'Fresh Air' On Aretha Franklin's Columbia Years Before Franklin's Atlantic Records hits, she recorded for Columbia. In those early recordings you can hear the legend just beginning to emerge.


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'Fresh Air' On Aretha Franklin's Columbia Years

'Fresh Air' On Aretha Franklin's Columbia Years

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Aretha Franklin became a star on the Atlantic record label after leaving Columbia. Express Newspapers/Getty Images hide caption

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Express Newspapers/Getty Images

Aretha Franklin became a star on the Atlantic record label after leaving Columbia.

Express Newspapers/Getty Images

Aretha Franklin made her first record when she was 14, singing some gospel standards in the church of her father, Rev. C.L. Franklin, an easygoing Detroit pastor who was friends with Martin Luther King and just about every gospel singer you could name. One of the stars who visited a lot was Sam Cooke, who convinced Aretha that she could be a hit singing popular music. So in 1960, at 18, she dropped out of school and, eventually, was signed to Columbia Records by its top talent scout, John Hammond. Hammond, who had discovered Count Basie and Billie Holiday, among others, saw her as a potential jazz star, and recorded her with a jazz trio led by Ray Bryant. Franklin recorded jazz standards like "Rock a Bye Your Baby With a Dixie Melody," which was a minor pop hit in late 1961.

It's likely that she knew she'd be doing other kinds of material, and apparently Columbia agreed, because the label followed it up with "Rough Lover."

It's hard to know where to start with this song. A lot of the elements that were popular in the day's black pop are there, from the up-tempo rhythm to Franklin's soul-tinged delivery, but even in 1962, a song about wanting a "rough lover" was taboo. This came out at approximately the same time as Phil Spector hurriedly withdrew The Crystals' "He Hit Me (And It Felt Like a Kiss)," after all. "Rough Lover" actually got to No. 94 on the pop charts for one week before vanishing.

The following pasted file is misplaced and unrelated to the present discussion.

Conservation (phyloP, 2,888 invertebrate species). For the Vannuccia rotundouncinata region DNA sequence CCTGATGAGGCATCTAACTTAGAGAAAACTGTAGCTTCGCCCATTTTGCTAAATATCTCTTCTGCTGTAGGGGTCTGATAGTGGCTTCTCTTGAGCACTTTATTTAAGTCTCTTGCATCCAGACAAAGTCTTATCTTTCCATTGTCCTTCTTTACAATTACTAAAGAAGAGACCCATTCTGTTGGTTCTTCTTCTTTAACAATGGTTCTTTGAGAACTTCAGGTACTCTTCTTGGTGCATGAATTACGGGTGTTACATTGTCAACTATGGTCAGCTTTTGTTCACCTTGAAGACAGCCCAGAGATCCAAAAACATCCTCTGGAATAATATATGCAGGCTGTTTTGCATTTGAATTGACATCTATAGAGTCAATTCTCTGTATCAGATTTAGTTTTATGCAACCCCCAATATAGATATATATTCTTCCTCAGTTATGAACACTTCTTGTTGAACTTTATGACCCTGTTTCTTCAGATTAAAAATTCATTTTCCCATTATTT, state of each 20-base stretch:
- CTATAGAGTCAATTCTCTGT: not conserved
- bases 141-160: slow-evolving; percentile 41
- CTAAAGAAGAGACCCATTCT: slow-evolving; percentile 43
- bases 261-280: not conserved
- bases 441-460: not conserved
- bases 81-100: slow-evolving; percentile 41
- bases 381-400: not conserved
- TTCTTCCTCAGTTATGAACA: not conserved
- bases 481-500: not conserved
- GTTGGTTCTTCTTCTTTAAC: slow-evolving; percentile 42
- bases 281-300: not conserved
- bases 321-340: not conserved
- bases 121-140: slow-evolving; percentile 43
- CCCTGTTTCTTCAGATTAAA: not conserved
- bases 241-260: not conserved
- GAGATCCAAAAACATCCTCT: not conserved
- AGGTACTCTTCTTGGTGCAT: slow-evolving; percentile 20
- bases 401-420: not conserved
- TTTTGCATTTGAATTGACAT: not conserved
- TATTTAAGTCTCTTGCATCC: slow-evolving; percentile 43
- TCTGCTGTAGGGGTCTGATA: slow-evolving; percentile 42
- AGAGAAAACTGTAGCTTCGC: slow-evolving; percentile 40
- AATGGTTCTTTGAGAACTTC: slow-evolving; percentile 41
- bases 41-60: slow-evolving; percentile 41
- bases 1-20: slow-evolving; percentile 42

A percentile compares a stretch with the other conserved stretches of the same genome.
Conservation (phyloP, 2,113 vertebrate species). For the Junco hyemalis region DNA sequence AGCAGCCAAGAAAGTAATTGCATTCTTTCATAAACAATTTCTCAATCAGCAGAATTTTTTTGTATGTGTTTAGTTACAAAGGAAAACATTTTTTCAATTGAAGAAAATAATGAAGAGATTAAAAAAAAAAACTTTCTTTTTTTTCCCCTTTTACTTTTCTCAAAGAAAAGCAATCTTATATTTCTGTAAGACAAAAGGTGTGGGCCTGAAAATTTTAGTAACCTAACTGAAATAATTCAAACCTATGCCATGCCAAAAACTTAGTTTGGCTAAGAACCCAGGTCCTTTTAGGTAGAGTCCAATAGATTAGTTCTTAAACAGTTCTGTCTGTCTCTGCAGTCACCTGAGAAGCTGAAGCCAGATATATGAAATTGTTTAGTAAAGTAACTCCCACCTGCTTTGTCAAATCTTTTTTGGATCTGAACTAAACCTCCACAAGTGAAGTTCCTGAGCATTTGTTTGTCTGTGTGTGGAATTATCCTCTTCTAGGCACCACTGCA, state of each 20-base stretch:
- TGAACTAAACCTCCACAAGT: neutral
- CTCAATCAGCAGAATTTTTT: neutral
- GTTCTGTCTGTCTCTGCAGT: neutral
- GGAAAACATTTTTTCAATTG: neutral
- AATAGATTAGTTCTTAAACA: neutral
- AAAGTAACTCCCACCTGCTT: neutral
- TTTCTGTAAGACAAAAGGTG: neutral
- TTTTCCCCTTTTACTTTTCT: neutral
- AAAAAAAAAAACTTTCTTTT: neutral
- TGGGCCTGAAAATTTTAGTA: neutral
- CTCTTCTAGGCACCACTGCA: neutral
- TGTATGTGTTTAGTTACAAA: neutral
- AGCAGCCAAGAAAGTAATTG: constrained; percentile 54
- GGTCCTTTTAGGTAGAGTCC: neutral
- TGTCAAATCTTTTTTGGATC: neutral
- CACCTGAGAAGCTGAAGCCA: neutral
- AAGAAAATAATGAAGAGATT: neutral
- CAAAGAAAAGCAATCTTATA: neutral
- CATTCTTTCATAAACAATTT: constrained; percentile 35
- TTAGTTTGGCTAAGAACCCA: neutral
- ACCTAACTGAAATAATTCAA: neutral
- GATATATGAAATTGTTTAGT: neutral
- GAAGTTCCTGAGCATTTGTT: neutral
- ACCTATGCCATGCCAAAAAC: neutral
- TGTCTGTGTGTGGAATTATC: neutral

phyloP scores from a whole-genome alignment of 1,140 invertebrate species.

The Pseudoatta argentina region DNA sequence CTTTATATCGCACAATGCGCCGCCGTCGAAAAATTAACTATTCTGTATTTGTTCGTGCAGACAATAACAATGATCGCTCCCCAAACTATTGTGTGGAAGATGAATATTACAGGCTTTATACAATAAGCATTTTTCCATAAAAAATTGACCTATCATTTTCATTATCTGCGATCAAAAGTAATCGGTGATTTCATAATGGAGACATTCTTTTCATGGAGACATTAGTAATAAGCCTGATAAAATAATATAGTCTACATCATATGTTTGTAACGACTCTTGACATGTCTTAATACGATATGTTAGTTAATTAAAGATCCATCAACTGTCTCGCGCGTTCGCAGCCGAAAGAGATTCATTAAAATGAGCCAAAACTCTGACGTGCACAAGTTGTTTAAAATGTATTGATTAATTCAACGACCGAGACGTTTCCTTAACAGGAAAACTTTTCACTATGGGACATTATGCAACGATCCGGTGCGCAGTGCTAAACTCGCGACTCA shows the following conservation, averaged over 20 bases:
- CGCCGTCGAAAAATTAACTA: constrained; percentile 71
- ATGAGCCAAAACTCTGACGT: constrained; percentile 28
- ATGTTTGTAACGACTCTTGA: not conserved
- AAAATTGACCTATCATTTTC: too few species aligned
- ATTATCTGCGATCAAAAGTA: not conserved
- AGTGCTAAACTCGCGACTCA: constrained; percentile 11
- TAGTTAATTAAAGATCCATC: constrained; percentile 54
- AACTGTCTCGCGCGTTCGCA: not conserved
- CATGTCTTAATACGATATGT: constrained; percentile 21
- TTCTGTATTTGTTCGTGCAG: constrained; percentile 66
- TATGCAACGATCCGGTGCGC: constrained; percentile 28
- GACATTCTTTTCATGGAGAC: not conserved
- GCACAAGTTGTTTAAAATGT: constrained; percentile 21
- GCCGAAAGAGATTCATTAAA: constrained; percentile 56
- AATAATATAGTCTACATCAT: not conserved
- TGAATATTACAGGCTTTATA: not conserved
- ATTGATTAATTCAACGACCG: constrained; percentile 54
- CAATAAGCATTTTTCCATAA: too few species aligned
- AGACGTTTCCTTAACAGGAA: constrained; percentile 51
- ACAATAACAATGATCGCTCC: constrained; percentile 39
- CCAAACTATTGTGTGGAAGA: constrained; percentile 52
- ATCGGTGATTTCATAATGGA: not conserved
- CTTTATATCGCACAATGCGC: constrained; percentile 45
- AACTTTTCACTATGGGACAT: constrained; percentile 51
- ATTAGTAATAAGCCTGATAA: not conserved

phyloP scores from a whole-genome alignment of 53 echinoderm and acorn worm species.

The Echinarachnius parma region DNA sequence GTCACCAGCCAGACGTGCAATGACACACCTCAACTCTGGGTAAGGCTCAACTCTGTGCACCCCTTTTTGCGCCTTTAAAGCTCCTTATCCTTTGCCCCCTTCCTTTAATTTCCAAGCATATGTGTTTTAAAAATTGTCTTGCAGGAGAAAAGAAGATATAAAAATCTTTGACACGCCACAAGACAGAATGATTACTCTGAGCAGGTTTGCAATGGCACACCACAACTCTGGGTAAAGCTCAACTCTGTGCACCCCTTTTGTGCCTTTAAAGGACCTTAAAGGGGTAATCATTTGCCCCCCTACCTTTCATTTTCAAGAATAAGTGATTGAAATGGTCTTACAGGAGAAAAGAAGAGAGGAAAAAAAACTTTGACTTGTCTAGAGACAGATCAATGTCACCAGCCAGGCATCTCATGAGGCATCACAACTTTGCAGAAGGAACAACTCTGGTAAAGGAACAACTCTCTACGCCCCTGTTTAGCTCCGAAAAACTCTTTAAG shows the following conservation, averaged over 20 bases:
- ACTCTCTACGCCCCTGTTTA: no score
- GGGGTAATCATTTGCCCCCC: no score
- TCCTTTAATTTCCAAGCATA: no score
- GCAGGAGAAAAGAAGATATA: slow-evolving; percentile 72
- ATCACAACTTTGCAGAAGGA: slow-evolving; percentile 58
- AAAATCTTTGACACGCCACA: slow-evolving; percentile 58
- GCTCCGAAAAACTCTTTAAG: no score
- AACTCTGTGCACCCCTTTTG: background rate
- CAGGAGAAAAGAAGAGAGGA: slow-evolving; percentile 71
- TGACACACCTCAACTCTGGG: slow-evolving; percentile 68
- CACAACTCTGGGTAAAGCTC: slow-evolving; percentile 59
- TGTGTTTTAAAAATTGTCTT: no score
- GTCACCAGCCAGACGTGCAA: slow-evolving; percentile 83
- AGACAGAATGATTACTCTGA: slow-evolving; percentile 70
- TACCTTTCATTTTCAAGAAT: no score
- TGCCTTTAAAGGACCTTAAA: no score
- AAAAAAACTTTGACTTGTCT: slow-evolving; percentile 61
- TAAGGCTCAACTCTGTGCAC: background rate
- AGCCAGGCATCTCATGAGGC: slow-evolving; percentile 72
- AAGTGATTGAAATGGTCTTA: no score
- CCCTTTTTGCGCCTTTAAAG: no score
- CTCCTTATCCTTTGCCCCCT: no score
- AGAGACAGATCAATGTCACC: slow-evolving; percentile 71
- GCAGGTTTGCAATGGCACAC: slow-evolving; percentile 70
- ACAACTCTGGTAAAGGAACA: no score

Columbia went back to recording albums of jazzier stuff, while occasionally trying to cross her over. Part of the problem, though, was the label's insistence on using its own producers and engineers and studios, and apparently nobody at Columbia understood what they had in Franklin. In 1963, for instance, someone named Robert Mersey tried for a hit with "You've Got Her."

A little restraint in the arrangement might have saved the song, but clearly someone thought "You've Got Her" sounded a bit like gospel music. Franklin does her best, but too much goes wrong too soon. By 1964, Columbia was desperate with her record "The Shoop-Shoop Song."

For once, it's an inspired choice, a pared-down arrangement and a spirited vocal from Franklin. But Betty Everett had just had a hit with the song, her version was every bit as good, and this wasn't a single, but a track on an album that also had Aretha Franklin doing songs made famous by Dionne Warwick, Inez Foxx and Barbara Lynn. Something was still trying to break out, though, as the 1965 single "Hands Off" shows.

By 1966, Columbia had lost $90,000 on Franklin and was offering her a deal she didn't like to re-sign. Across town, the folks at Atlantic Records were paying attention. What if they offered her the opportunity to write her own material, to play her piano with a little more gospel in it, use her sisters for backup vocalists and to record at funkier studios? In January 1967, they went into the studio and began to find out.